Blackout

by Mira Grant

Cover image

Series: Newsflesh #3
Publisher: Orbit
Copyright: 2012
ISBN: 0-316-20218-5
Format: Kindle
Pages: 631

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Blackout is the third book in the Newsflesh series that started with Feed. As with the second book, Deadline, you do not want to read this book out of order. All the emotional heavy lifting is done in Feed, and the book won't mean as much without that. Also, as with Deadline, be very careful about any information you read bout the sequels if you've not yet read Feed, since it's very easy to spoil that book and most information about subsequent books will do so.

I'm going to try to write this review without spoilers. That's going to be a bit tricky due to events in Feed, so bear with me if I'm less specific than normal.

This is the grand finale of the series, and it is a firm conclusion. As you might expect, particularly from Deadline, that involves a lot more politics, a few more big revelations, some reunions, escalating scale, and a lot of fighting. Unfortunately, it also involves setup. A lot of setup. I didn't expect that, given that Deadline ended at a run, but it takes about half of Blackout and a whole lot of pages before we get to the events that logically follow from the end of Blackout. And those pages dragged for me.

There are some great moments. The banter continues to be strong, there are some deeply affecting scenes with Shaun, and Maggie continues to be wonderful. Grant also introduces some new secondary characters (Monkey and the rest of his household) who are brilliant and feel like they could have come directly from Borderlands. All of Blackout has a bit more of that mad scientist feel, full of slightly deranged people who take the fight to the world in their own ways.

But it still drags. One branch of the book has the protagonists going here, there, and everywhere in several roundabout attempts to advance the plot. The other branch is more psychologically tense, but it takes too long to get moving and therefore turns into a repetition of the same emotions and the same complaints. I wanted to get to the key events that happen about halfway through the book in about half as many pages as they took.

Thankfully, things do pick up when the two strands of the book come together. Some of the emotional dynamics strengthen as well, which I'd been missing. Grant does a great job here tying the whole series together in a way that shows the differences between Feed and Deadline and digs into their nature a bit more. There is one big reveal that I found disappointing, both because it had been obvious since early in Deadline and yet was treated as a big reveal and because I think it put the book and series onto slightly more conventional territory in a place where it had previously been interestingly distinct. (I'm being vague because of spoilers.) But that didn't bother me too much, and the surrounding character dynamics I think made up for it.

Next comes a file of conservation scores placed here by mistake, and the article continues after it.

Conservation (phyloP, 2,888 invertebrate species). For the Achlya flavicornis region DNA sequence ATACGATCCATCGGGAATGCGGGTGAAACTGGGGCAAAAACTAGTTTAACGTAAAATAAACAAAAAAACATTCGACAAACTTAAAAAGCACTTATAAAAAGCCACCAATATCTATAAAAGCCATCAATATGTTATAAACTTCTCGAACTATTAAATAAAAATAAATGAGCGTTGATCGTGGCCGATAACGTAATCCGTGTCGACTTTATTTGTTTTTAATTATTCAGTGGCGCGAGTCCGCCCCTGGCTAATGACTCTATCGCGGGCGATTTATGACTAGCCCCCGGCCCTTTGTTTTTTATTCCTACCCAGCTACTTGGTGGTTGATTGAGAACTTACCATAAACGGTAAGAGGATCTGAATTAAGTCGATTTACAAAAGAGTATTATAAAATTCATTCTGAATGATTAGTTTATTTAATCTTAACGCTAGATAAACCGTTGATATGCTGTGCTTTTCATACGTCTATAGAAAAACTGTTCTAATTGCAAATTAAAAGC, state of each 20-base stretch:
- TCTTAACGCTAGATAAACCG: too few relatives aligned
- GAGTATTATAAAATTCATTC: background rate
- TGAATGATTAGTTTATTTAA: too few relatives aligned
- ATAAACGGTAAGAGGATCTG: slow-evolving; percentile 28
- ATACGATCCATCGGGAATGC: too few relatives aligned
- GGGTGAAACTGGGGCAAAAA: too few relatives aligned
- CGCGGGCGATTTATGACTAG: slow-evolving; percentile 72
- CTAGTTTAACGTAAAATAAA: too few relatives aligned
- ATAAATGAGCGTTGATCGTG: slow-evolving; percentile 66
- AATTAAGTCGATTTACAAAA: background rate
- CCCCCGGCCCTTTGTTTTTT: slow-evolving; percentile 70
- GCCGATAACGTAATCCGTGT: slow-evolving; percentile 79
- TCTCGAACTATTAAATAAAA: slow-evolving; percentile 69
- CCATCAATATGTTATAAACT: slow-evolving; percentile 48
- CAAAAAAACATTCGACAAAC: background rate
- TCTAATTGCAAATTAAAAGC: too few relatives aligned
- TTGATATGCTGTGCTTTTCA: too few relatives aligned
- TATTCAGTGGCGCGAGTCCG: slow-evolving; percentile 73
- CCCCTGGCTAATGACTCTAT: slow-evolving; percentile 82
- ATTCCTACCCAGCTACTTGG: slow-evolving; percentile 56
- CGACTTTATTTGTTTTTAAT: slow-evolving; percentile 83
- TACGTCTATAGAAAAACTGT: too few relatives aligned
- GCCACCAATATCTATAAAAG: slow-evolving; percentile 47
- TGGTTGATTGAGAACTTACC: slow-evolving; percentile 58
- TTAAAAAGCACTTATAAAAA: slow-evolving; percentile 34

The final ending isn't exactly bad, but neither did it entirely work for me. The whole series seems a touch too naive. This worked in Feed (at least for me; some other reviewers disliked it) since the naivete felt like part of the dynamic of the story and the characters, and the stakes were mostly kept small enough that it was believable. The stakes are large enough here that I needed the world to be a touch more complicated and the villains less hissable. (If there's been one consistent flaw throughout this series, it's that Grant's villains are too purely evil.) And, in the end, I didn't quite buy the conflict at the heart of the story; after everything that had happened, I wanted something more complex and nuanced.

I'm a bit unsatisfied, but, like Deadline, Blackout is still a good book. Neither of them live up to Feed, but they're both enjoyable, action-filled, and creative looks at a zombie apocalypse. I think Blackout is at its best when it's being Fallout or Borderlands and emphasizing the mad scientist angle of Grant's world, and I would have happily read several more chapters about Monkey. The mix of wacky risk-taking and serious political idealism doesn't quite gel, and the latter never worked for me in Blackout, but I still had a lot of fun with the core character interactions.

If you read Deadline, you certainly want to read Blackout. If you stopped at Feed, Blackout is probably not a persuasive argument to continue.

Rating: 7 out of 10

Reviewed: 2012-12-29

Last spun 2013-07-01 from thread modified 2013-01-04